She’s out there somewhere. Banished from her shitty particleboard house, roaming free in the desert.
Sam scratches his head and the silvery glass of the insulation catches the moonlight. He coughs, and look, more of the same. Your eyes burn, but mostly you can’t feel anything south of your throat or north of your ears. Your pain’s working overtime elsewhere.
And here you are, sitting in the car, in the desert, in winter, because she’s still out there. And if you don’t catch her, then there’s plenty others waiting to recruit. The world doesn’t need any more hellhounds, black dogs, whatever else you’re calling them these days. So here’s to part-fucking-two, no pit stops.
Sam swears he heard her howl. Before. A while ago. Maybe.
You lean forward, scrawl S A G E ? into the condensation that fogs the windshield.
You think? Sam replies. He says, I feel like you let plenty of blood out there. And we’re nowhere near the house.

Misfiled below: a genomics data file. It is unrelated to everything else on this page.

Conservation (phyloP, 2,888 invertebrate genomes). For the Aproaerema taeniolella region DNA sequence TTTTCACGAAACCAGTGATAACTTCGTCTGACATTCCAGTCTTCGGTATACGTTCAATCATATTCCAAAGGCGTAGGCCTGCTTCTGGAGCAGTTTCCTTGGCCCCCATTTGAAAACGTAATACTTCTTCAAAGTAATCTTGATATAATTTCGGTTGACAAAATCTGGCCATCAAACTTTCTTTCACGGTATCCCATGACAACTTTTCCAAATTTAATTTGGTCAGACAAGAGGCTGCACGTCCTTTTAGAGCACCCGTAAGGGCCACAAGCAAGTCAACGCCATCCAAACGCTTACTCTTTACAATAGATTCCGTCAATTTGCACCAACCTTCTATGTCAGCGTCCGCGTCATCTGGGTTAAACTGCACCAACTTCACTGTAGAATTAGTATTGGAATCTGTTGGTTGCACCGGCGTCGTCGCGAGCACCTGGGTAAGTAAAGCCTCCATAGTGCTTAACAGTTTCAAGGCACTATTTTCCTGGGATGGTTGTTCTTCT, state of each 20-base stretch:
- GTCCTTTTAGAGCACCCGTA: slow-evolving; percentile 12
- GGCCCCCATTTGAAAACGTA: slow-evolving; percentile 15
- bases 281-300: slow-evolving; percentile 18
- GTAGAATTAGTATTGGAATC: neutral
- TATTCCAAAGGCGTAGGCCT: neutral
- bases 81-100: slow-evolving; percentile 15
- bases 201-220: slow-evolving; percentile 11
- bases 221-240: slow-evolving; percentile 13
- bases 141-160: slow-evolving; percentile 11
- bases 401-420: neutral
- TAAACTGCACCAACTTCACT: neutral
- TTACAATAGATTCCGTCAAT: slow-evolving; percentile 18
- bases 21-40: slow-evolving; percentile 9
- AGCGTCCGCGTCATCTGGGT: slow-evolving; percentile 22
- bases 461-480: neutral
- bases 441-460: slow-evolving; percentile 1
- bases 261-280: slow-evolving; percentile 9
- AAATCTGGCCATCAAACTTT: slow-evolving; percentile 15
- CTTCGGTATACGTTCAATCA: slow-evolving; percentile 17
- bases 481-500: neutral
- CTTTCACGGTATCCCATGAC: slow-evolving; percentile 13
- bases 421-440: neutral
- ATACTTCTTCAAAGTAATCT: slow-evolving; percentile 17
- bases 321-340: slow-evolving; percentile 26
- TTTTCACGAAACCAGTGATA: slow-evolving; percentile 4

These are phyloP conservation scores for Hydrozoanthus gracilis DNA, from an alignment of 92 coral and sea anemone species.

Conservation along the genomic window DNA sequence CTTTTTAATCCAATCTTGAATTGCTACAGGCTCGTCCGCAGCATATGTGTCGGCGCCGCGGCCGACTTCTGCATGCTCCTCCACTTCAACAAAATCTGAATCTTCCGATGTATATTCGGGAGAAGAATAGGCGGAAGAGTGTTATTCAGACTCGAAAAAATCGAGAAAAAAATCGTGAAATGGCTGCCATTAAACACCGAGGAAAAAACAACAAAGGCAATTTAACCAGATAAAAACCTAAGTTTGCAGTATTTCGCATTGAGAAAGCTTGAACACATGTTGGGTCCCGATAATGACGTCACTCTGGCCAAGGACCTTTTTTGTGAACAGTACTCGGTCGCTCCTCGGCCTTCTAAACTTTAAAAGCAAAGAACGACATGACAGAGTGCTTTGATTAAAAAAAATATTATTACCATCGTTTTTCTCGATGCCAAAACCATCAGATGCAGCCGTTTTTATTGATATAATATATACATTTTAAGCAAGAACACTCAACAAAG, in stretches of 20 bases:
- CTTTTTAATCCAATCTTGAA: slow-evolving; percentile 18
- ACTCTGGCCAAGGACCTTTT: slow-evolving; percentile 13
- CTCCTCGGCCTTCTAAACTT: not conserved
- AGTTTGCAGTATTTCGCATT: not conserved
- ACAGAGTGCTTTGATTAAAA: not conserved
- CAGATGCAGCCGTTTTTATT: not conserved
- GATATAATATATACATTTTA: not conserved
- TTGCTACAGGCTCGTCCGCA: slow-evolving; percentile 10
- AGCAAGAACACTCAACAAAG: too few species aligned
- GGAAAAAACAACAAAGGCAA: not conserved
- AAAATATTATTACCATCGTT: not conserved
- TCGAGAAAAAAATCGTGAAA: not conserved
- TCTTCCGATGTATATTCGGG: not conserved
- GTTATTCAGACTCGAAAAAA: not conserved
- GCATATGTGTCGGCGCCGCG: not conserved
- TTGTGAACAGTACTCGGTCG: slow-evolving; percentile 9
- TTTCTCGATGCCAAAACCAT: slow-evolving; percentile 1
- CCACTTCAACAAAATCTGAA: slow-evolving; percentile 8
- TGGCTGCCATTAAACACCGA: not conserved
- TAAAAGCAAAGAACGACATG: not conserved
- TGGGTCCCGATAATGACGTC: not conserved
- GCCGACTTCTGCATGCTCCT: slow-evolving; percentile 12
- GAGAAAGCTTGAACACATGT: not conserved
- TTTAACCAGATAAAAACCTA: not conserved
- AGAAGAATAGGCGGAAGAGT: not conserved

He sniffs at his shirt and sneezes. More fiberglass fuzz.
You let yourself zone out, watching your bonfire smolder, a red burst just visible from the car. Not a summoning spell as much as it is a honeypot—your blood, and fire, and earth. (A whole desert and only two of you, so if you’re ever gonna catch her, you have to make her come.)
We should wait, Sam decides.
He says it a second time.
We should wait.
If he finds his one-sided conversation weird, he doesn’t let on. You wonder if this is just what Sam would do all day if you weren’t here. Talk to himself. Sam itches at his head again.
If you take a breather, shower away the sage, the insulation, you’d be less miserable. Or Sam would, anyway. You’re pretty sure your misery is inescapable at this point. You almost wouldn’t mind an ER, though summoning black dogs anywhere near a hospital, the AYCE of the longpig world, is probably frowned upon. So here you are, in the desert.